Wed 14th March 2018
Messa mess around with their musical stylings a fair bit. While on the surface you detect a band following a natural and spiritual lineage from their compatriots Jex Thoth - a still valid comparison - Messa add in so much more, controlled additions on their mindset of jazz, ambience and gothic atmosphere.
After a mood setting intro, Snakeskin Drape's water sounds soon cede the central platform to beautiful vocals - think Sabbath Assembly or Lotus Thief - arriving almost alone, the first entry of any guitar of note on the rushed exit of the opening sequence, heavy proto-doom reminiscent, without being intentionally or hamfistedly retro.
The middle couplet truly set the scene. The Seer is all lounge-jazz ease, what could be the mood music in a smart black-bowtie soiree, but for the occasional interruptions of heaviness. It is too uneventful - boring if you want to be blunt - but there's a band relaxed to toy around with the scenarios their sounds create, which at least makes it interesting. This progresses into the beginning of She Knows, the 50s film noir vibe now more than just a song quirk, part of the overall charm and effect of the album. Aided by keys, in its minimalism it practically becomes trip hop, of Portishead or Lamb, with the odd riff to accompany. It feels like it lasts forever - for better and worse.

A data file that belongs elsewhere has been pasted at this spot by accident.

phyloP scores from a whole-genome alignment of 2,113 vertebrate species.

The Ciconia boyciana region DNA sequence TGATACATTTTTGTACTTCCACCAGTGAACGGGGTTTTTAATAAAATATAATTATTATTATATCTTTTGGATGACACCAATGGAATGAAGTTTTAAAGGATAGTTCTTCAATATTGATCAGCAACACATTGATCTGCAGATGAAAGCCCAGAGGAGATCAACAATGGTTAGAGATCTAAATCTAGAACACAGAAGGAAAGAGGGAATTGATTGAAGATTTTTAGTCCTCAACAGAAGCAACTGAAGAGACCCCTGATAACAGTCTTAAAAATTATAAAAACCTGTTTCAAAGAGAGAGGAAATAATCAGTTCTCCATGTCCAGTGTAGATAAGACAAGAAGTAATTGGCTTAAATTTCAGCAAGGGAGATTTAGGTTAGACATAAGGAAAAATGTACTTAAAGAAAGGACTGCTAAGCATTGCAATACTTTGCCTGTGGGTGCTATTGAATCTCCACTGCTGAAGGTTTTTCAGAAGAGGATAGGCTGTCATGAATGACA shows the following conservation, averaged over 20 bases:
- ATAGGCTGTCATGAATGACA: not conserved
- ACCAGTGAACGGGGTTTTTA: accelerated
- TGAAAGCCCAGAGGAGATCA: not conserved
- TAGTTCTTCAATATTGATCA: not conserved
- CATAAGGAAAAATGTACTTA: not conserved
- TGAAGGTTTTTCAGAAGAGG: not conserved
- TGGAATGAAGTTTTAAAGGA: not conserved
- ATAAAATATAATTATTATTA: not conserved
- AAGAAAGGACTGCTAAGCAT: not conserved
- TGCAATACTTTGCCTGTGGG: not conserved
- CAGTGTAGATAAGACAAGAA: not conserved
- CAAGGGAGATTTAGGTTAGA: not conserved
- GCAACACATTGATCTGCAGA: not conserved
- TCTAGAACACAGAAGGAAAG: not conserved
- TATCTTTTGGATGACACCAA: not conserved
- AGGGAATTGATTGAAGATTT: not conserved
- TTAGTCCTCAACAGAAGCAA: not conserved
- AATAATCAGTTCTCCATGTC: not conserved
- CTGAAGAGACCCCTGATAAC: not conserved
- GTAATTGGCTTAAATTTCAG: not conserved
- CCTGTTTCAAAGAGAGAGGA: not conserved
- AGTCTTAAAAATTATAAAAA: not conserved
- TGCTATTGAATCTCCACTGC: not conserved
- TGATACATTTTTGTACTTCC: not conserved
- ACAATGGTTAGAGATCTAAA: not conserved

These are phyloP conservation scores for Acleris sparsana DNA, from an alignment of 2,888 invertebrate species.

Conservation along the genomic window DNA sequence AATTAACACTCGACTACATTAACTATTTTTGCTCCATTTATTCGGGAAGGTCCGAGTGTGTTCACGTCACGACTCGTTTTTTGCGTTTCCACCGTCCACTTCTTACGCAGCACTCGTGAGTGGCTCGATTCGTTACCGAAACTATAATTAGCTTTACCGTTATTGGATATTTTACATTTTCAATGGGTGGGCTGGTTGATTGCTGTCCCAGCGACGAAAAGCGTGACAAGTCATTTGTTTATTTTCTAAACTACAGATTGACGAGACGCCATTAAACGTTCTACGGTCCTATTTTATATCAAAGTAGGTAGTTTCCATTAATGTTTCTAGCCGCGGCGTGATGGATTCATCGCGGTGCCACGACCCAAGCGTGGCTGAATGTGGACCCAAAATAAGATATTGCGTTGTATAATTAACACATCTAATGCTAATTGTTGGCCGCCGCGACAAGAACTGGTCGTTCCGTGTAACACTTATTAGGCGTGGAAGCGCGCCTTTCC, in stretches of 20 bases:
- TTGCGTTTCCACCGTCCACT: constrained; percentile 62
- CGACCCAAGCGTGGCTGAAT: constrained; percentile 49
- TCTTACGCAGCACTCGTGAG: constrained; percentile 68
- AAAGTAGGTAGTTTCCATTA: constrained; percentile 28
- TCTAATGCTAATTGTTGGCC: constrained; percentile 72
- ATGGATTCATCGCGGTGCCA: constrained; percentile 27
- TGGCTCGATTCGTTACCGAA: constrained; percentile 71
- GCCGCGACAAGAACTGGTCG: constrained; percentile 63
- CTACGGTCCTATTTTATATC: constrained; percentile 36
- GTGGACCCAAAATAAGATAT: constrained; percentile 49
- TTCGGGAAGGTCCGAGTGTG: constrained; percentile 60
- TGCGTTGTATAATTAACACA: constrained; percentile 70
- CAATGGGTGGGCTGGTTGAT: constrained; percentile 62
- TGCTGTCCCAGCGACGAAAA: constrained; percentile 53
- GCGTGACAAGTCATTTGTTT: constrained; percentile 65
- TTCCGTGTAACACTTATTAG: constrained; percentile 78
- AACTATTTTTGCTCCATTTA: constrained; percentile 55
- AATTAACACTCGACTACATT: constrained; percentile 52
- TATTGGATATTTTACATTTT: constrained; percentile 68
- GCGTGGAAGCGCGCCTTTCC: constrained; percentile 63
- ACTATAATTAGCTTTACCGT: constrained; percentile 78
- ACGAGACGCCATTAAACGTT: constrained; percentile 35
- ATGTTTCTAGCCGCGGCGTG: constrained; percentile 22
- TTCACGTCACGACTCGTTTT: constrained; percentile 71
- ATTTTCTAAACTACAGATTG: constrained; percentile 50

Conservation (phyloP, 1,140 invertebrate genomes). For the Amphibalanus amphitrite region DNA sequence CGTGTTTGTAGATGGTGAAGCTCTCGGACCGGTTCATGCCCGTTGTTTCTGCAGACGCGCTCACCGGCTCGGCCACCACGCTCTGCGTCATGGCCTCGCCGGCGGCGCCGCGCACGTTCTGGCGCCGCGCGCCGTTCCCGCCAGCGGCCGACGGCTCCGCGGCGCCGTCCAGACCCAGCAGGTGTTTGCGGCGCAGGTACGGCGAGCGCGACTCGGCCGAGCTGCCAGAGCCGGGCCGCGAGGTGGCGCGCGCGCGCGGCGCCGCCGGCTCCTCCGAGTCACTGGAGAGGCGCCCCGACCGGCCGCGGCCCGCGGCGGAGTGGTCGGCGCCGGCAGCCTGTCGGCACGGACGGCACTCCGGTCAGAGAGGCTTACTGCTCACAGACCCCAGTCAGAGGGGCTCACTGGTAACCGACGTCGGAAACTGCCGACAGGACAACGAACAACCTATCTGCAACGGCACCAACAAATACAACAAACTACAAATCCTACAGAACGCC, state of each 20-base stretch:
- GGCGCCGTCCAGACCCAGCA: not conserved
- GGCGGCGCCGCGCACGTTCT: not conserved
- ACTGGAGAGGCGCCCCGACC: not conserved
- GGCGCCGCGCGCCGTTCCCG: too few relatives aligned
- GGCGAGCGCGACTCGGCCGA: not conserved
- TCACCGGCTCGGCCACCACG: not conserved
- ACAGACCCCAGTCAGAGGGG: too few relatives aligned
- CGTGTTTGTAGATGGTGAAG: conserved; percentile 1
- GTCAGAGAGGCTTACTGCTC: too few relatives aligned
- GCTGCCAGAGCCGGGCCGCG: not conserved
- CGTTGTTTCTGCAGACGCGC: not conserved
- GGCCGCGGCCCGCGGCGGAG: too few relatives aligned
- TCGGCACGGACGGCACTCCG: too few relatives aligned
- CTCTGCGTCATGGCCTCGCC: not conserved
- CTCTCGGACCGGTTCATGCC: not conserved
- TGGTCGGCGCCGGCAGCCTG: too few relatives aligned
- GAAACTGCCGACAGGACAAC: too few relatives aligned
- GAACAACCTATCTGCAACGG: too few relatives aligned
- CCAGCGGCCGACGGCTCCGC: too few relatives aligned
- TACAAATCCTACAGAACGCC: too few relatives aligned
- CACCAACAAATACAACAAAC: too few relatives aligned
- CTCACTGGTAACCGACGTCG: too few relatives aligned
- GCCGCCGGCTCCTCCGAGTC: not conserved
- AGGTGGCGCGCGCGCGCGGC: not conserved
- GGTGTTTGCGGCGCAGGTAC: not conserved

After that, Tulsi is a mixture of psychish heaviness in its earlier moments, sorrowful sax adding to the morose mood in its latter. The excellent White Stains greets you with a nice doomy riff, and then straight up ethereal-tripped doom, like SubRosa, it is a gorgeous track, although perhaps not the most representative.
Feast for Water isn't perfect - it lacks for stand-out shout-out belting tracks, its variances from doom diverge too far for my personal taste's comfort, and it drifts along too often... BUT it is different, it is (relatively) unique. That counts for a hell of a lot. It is likable from start to end despite those faults, a well constructed whole, a picture imagined and then depicted expertly.